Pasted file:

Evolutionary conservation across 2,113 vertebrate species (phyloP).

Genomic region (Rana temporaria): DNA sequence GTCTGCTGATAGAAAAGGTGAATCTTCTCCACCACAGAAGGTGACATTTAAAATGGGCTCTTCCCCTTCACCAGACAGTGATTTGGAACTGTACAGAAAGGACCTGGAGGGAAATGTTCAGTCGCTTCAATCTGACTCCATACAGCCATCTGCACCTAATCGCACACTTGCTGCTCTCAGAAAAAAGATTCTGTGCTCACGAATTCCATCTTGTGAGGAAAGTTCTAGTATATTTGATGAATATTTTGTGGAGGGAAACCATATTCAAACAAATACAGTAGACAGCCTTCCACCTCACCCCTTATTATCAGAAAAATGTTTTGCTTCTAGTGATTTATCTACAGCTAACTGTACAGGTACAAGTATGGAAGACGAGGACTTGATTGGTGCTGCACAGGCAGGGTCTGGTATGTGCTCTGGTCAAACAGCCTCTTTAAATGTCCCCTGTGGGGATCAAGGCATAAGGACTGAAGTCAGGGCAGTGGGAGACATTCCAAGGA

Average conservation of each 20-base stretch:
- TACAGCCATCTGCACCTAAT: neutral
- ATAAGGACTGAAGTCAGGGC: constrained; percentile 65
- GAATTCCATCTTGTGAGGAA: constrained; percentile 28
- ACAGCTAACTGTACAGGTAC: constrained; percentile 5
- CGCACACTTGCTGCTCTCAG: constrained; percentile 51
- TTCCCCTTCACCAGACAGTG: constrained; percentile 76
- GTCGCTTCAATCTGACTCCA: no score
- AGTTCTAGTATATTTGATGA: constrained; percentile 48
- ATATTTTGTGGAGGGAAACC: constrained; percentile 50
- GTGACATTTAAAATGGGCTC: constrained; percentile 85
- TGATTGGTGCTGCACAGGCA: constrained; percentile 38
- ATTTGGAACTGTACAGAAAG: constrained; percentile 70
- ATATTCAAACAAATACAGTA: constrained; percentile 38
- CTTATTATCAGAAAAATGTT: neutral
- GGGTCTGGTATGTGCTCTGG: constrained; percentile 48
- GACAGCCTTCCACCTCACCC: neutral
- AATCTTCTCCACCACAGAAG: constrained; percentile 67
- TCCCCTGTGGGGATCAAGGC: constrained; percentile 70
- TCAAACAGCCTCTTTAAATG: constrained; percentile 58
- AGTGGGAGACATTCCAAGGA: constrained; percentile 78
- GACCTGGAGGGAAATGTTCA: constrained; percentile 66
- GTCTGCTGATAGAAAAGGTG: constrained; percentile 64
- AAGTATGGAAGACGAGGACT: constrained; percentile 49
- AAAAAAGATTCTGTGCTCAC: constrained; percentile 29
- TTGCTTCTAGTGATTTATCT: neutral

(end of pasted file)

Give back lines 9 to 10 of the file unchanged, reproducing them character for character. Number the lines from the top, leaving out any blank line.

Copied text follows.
- TTCCCCTTCACCAGACAGTG: constrained; percentile 76
- GTCGCTTCAATCTGACTCCA: no score